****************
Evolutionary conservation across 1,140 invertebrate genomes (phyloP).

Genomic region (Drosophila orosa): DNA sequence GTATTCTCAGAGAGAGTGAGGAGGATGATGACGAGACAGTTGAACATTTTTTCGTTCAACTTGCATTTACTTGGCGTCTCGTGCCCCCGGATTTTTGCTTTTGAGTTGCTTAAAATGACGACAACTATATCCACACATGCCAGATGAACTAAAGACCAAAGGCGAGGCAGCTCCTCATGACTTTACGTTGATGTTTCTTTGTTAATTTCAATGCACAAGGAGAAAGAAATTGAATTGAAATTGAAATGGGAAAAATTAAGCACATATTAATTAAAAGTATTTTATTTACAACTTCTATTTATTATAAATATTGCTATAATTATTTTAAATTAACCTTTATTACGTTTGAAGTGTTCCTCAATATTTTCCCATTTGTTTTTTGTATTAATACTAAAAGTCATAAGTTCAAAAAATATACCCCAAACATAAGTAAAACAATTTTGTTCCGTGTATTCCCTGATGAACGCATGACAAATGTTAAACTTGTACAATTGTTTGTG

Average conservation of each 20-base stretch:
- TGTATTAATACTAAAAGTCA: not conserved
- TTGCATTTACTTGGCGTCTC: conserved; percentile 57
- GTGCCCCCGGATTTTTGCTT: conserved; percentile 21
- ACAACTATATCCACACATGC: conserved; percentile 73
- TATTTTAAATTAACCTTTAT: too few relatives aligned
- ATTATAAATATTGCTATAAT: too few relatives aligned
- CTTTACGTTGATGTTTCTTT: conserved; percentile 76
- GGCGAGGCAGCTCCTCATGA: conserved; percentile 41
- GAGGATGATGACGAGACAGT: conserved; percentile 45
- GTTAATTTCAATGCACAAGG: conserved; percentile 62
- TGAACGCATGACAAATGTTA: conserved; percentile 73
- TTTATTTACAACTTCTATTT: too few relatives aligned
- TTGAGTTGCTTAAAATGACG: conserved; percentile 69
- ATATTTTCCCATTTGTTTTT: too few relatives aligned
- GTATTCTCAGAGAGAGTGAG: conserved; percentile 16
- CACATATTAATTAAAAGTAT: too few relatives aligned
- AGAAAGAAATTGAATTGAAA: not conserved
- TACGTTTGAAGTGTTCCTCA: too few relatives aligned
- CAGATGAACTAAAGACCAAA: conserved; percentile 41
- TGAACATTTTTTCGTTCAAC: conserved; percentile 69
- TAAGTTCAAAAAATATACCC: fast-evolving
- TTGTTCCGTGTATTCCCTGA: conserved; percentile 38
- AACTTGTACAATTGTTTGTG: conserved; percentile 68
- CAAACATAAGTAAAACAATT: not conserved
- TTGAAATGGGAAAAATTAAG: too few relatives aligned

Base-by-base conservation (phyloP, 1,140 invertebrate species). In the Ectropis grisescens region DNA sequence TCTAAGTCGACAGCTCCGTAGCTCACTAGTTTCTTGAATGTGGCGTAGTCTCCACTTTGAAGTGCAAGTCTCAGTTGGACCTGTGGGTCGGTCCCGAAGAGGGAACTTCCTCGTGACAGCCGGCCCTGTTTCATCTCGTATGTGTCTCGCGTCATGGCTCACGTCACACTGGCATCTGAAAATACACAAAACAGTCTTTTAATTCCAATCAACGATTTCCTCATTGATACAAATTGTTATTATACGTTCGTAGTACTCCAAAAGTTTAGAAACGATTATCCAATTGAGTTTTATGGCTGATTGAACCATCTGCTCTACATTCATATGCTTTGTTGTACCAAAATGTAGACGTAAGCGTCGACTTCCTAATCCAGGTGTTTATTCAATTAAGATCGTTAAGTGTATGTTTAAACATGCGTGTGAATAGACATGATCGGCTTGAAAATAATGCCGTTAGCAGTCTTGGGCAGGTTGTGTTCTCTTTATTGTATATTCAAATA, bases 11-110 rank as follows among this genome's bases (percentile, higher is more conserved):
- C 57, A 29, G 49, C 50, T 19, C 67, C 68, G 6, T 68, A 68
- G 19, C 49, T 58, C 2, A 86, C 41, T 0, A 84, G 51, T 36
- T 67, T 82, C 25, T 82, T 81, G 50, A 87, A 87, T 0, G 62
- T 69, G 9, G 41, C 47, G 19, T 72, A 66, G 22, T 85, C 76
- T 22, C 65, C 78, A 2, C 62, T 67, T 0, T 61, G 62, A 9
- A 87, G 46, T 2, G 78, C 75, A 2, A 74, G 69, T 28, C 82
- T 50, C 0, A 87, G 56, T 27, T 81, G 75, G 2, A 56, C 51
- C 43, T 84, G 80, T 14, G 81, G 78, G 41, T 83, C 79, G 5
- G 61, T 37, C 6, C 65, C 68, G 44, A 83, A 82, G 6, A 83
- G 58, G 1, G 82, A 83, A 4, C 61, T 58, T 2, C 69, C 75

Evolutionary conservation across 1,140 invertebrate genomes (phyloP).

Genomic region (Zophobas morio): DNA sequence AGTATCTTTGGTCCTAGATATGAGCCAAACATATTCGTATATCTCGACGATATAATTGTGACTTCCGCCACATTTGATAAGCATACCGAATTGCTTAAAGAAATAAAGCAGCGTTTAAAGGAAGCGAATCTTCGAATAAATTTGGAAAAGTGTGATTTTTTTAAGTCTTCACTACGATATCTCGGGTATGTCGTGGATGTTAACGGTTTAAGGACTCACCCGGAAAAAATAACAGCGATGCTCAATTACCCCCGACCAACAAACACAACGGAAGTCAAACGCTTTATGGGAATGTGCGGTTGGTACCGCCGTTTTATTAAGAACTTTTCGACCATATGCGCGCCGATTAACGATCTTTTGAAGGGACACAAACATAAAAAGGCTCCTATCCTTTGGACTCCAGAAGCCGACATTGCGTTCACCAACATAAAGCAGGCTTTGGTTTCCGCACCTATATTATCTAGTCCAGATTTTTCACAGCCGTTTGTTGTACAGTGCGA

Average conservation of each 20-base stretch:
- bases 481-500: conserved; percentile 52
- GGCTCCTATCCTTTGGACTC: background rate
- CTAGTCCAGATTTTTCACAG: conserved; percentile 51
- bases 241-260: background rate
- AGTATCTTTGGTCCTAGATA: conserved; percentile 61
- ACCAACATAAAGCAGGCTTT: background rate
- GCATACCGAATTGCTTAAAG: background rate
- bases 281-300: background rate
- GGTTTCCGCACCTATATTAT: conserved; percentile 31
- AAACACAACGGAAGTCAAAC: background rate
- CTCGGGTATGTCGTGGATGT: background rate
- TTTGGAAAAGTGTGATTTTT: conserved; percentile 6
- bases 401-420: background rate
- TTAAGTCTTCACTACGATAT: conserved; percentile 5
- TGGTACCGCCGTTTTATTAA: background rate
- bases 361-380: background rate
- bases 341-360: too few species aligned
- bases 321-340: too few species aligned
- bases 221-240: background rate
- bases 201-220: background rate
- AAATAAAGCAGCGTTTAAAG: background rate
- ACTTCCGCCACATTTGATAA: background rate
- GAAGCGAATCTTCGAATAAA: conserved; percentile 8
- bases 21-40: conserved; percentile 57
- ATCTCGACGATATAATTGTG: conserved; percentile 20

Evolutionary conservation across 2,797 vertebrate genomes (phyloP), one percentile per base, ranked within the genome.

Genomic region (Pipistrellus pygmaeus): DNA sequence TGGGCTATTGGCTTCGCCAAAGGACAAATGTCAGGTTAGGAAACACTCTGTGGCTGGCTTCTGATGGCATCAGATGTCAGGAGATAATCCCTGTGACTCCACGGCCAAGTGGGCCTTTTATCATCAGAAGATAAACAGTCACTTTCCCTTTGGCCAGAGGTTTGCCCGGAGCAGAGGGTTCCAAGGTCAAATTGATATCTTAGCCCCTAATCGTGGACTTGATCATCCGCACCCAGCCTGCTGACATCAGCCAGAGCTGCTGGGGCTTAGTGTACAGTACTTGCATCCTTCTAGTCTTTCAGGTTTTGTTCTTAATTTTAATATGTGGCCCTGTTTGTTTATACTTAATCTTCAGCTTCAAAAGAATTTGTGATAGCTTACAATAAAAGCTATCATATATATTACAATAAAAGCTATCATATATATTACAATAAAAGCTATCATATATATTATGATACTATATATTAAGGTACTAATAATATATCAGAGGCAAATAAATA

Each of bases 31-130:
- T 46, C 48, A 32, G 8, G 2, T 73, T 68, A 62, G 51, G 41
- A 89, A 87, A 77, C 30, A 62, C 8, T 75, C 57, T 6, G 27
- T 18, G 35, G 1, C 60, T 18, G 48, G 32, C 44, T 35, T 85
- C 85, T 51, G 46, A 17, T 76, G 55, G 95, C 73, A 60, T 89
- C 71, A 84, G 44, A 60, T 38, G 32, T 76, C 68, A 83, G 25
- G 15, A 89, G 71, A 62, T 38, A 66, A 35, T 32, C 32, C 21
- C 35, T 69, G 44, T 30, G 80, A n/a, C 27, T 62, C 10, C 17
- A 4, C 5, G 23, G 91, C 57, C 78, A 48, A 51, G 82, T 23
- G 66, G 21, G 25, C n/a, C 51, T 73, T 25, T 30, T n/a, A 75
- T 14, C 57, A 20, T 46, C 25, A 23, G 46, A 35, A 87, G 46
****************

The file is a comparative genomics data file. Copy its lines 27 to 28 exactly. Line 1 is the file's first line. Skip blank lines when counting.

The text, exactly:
- CAAACATAAGTAAAACAATT: not conserved
- TTGAAATGGGAAAAATTAAG: too few relatives aligned